2. Quality of CSR Disclosure

CSR practice reporting in annual reports is becoming a global trend that is not limited to developed markets, but has started to penetrate into emerging markets [18]. The notion of corporate social responsibility (hereafter CSR) has become a standard element for national and international organizations. The majority of the studies highlight CSR discussion and CSR reporting in Australia, Western Europe and the USA [18][19] The ratio of conducted studies related to CSR disclosers in the USA is higher than in other parts of developed countries. By contrast, CSR discussion in developing countries have received less attention [18].
Existing studies observed that regulations focused on the quantity of information disclosed annually but not on the quality of the reports [20]. Studies have also detected that when disclosures are prepared according to the reporting standard (such as the GRI standards) and legal provision (such as Directive 95/2014/EU), the overall quality of their content could be different [21].
The quality of CSR disclosure is an important issue both for companies and their stakeholders. Quality of CSR disclosures allow stakeholders to “make sound and reasonable assessments of performance and take appropriate action” (GRI, 2006, p. 13). Companies who provide the quality of CSR information can win the trust and confidence of stakeholders [22]. However, measuring disclosure quality remains a highly contentious issue, and various definitions and measurements exist in literature [1][23][24]. There is no universal set of principles that constitute the quality of social disclosure, and there is a great deal of practice variation in evaluating the quality of social exposure.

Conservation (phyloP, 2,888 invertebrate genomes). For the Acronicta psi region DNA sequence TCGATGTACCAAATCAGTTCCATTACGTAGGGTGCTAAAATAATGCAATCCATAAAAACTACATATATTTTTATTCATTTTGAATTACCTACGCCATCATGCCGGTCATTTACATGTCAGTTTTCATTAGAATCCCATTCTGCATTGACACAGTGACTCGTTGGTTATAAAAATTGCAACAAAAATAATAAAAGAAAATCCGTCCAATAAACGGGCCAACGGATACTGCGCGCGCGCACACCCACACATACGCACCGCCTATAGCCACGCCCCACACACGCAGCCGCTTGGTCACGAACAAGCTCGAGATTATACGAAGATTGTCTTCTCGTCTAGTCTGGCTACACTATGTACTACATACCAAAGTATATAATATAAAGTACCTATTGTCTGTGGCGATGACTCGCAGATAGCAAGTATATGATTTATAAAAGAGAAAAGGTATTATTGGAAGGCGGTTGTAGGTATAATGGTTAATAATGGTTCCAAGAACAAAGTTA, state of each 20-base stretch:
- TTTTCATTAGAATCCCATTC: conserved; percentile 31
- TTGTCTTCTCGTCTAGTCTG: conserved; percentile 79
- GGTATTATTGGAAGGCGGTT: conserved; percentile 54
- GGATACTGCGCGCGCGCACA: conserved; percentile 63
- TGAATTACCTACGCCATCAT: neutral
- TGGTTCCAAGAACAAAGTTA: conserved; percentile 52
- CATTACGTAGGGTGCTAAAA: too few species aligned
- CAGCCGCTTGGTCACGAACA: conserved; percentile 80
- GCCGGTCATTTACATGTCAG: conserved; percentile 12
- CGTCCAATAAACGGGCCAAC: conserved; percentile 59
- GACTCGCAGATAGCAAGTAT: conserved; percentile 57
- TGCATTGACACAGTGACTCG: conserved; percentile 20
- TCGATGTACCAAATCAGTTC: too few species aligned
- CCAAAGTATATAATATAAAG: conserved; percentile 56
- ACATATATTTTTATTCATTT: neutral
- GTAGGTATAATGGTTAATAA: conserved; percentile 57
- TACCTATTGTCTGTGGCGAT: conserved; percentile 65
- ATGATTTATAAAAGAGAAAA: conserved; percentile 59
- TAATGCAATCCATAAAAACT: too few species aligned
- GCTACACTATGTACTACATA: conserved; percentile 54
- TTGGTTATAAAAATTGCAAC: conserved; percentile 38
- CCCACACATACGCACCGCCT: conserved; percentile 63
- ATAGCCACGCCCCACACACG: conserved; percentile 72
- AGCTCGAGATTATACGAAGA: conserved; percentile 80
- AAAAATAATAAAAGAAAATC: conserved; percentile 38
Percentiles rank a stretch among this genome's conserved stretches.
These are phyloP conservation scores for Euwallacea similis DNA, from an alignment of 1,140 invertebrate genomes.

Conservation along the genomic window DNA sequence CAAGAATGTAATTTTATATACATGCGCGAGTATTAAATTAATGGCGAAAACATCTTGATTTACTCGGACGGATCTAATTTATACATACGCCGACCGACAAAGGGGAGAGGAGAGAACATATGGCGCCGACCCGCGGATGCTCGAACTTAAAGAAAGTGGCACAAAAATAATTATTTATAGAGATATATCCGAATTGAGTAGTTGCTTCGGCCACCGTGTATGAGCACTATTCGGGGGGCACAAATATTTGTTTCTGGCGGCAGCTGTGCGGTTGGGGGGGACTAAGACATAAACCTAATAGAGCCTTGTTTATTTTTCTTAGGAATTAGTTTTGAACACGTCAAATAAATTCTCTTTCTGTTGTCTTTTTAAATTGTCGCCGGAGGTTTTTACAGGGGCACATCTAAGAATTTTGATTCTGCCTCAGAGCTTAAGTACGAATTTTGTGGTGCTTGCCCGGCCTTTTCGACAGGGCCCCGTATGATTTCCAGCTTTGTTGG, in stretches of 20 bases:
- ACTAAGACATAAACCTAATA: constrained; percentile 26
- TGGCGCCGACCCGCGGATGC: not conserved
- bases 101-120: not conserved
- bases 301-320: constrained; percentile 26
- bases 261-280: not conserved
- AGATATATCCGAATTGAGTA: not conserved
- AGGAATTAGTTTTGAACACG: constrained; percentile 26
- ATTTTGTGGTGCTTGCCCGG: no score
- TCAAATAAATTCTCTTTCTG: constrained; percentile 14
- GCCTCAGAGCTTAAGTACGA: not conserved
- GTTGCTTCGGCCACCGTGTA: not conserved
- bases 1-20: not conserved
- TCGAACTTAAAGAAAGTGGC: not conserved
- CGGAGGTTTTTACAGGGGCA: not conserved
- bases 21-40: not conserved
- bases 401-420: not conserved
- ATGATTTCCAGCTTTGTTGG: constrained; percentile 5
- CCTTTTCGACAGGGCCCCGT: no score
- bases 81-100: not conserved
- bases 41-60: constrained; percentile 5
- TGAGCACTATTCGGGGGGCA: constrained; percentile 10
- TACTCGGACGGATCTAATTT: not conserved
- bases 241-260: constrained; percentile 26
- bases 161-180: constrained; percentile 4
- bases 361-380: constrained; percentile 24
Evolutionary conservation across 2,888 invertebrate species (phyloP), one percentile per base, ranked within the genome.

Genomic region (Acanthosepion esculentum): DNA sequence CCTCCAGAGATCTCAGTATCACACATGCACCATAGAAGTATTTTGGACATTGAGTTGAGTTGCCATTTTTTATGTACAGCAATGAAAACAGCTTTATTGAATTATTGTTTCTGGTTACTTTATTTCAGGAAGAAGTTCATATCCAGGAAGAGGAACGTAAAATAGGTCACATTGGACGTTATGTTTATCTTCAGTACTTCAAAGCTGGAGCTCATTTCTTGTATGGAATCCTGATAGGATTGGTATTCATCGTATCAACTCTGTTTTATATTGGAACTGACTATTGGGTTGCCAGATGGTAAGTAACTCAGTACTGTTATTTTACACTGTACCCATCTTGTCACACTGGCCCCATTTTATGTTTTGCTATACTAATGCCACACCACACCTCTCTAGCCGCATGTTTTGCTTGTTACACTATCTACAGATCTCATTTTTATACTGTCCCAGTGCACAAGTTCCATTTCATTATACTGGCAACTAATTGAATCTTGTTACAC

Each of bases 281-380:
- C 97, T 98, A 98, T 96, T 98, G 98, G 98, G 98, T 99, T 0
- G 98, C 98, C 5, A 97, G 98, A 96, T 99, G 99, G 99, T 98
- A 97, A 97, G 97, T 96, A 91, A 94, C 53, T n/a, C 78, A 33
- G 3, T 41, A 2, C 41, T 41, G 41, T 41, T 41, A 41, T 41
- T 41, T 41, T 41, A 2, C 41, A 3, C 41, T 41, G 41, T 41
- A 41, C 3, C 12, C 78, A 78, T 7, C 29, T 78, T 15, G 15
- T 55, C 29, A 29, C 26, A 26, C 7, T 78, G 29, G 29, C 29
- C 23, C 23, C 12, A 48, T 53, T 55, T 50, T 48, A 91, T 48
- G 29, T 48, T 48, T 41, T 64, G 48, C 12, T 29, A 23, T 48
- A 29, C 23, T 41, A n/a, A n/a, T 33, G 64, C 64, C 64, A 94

Despite this, there is a consensus that CSR reports will be useful if certain qualitative characteristics are present [25]. In academic research, the concept of quality has been conceived and applied differently by different researchers. Existing literature has discussed different characteristics for providing qualitative information in CSR disclosure [2][17][21][26][27][28][29]. This section mainly reviews existing research that measures the quality of social disclosure and some of the frameworks/standards used for measuring reporting quality.